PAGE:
Tuesday, July 18, 2017

Halftime Reflection

As fun as my time has been here so far, I am halfway through it and now it seems like a good time to reflect on thoughts I’ve had up to this point and some thoughts about what I could do with the rest of my time here. I’ve had quite the time in these past four weeks and I still have lots to try and do in the four I have left. I’ve learned how to buy groceries in what feels like an adult manner, so there is that.
Working in Wellington has been a starkly different experience than being a student at Maryville College. Heck, it’s a stark difference from being in the United States. I’m not just talking about the use of the metric system, calling cookies “biscuits”, chips vs crisps, or driving on the left-hand side of the road – though it’s not something I’m entirely used to – rather, the way that life seems to roll on around here. A lot of it I was expecting thanks to my incredibly thorough Study Abroad preparation class, but it was nonetheless interesting to see in person.

In general, people don’t seem to have a “gung-ho” way of doing things which seemed semi-normal back in the States, though I’m not sure that I would call this normal. New Zealanders aren’t lazy by any means, but there is a less rigid attitude toward establishing and maintaining a system of running like a machine at maximum effort. Rather, their approach is more “I’ll get to it when I get to it” and this is sort of confirmed by the number of native Wellington citizens I’ve talked to that haven’t embarked on a lot of the tourist outings available. The only things that they don’t seem to be nonplussed about are rugby, the finest weather Wellington has to offer, and road rules. Unlike what I’m used to, pedestrians usually do not have the right of way and you probably shouldn’t try to claim it. I may or may not have gotten honked at by a bus for thinking I could cross. Sometimes I think that I’ve finally gotten the hang of confidently crossing a street without waiting, but a honking vehicle that creeps up on the crosswalk will kindly remind me that I’m not a native or indestructible. Another thing that you don’t want to mess around with is Wellington weather. On the day that it came for me, I decided to test it and walk to work. It wasn’t raining too horribly, but I swear that the wind had it out for me. I had heard it the night before, howling and whistling like it wanted in my building. So that morning, some 72-km/h (44ish mph) winds decided to not-so-gently guide me to work and help me unofficially set a record for commuting. I later took the bus home and had no regrets whatsoever. However, I don’t really think that a bit of aggressive weather is going to keep me from coming back.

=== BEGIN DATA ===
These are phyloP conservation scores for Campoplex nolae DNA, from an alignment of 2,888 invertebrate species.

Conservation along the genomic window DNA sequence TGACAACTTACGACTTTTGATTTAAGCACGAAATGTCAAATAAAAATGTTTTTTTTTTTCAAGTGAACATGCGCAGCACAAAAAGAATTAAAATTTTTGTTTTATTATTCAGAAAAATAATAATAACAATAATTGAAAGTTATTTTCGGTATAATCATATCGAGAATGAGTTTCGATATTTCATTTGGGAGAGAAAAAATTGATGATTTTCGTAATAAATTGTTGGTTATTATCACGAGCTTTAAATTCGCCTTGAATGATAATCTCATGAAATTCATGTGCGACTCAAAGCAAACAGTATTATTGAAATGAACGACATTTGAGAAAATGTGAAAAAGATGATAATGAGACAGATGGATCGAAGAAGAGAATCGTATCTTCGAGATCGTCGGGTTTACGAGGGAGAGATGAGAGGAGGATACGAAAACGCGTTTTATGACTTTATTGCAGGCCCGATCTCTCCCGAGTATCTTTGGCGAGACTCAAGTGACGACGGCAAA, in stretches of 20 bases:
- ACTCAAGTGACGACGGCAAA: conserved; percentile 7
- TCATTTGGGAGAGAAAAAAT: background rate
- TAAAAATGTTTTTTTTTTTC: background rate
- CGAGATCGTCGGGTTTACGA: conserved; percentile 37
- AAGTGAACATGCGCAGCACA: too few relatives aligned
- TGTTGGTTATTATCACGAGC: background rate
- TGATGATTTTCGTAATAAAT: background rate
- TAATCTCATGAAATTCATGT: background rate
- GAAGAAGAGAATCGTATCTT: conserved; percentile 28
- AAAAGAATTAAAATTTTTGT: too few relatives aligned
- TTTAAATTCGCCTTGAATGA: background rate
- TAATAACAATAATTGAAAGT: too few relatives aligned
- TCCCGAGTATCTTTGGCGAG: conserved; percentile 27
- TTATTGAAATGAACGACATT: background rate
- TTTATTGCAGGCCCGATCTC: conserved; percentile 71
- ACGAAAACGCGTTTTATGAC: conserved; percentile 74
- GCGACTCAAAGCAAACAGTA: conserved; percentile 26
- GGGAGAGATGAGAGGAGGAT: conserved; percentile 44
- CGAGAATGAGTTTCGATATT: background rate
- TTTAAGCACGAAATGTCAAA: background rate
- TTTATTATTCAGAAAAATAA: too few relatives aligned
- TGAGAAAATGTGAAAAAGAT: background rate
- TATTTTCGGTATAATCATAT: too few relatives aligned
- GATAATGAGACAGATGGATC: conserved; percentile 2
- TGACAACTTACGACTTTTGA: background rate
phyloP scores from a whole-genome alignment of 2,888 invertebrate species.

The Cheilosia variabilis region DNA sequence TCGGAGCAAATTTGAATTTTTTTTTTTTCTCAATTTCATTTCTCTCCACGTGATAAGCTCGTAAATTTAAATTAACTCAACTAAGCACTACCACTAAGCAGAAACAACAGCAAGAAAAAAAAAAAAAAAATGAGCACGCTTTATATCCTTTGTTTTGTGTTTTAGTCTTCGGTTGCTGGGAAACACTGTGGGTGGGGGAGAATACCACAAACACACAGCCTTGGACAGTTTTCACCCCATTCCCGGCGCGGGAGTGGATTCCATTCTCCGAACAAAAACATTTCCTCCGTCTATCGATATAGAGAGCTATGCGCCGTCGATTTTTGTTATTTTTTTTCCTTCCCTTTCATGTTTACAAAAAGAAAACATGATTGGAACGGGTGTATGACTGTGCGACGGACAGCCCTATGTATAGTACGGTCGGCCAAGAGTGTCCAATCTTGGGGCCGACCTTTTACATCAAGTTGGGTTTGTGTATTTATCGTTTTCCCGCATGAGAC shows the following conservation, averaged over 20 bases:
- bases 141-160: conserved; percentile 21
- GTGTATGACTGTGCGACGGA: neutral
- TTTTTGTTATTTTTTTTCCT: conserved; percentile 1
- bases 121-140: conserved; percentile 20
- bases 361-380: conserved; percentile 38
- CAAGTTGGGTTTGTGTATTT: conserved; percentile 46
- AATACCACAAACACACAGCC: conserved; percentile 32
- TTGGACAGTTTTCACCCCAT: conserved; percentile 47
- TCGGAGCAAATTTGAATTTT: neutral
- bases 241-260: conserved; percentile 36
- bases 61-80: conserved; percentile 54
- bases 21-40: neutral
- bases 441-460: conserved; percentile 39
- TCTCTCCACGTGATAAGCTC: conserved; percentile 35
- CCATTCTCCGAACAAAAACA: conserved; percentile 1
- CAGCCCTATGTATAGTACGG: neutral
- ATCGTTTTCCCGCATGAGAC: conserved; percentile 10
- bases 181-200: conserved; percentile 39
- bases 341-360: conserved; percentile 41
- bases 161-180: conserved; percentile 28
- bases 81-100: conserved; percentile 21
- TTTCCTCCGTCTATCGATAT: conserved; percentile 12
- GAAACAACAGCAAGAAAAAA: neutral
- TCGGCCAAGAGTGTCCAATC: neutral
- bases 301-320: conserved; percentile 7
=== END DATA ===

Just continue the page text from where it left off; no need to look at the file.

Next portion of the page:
This entire experience has far exceeded my expectations which I think is also due to not having many rigid ones in place in the first place. Helping with a research project like this has been incredibly valuable not only in terms of practical experience gleaned from it but in a way that has made me feel less anxious about my not-so-distant future at Maryville College and beyond. I’m not quite at the level of “raring to go” on my senior thesis, but now I have begun building a less blind and scared-sh*tless approach to it. Being here has also made me even more thankful for the educational experiences MC has provided me with up to this point and I find myself often thinking of how I can use my learned experiences here to make the rest of my time at MC even better. Being away from something for so long makes it easier to see it differently and enable you to learn more about it.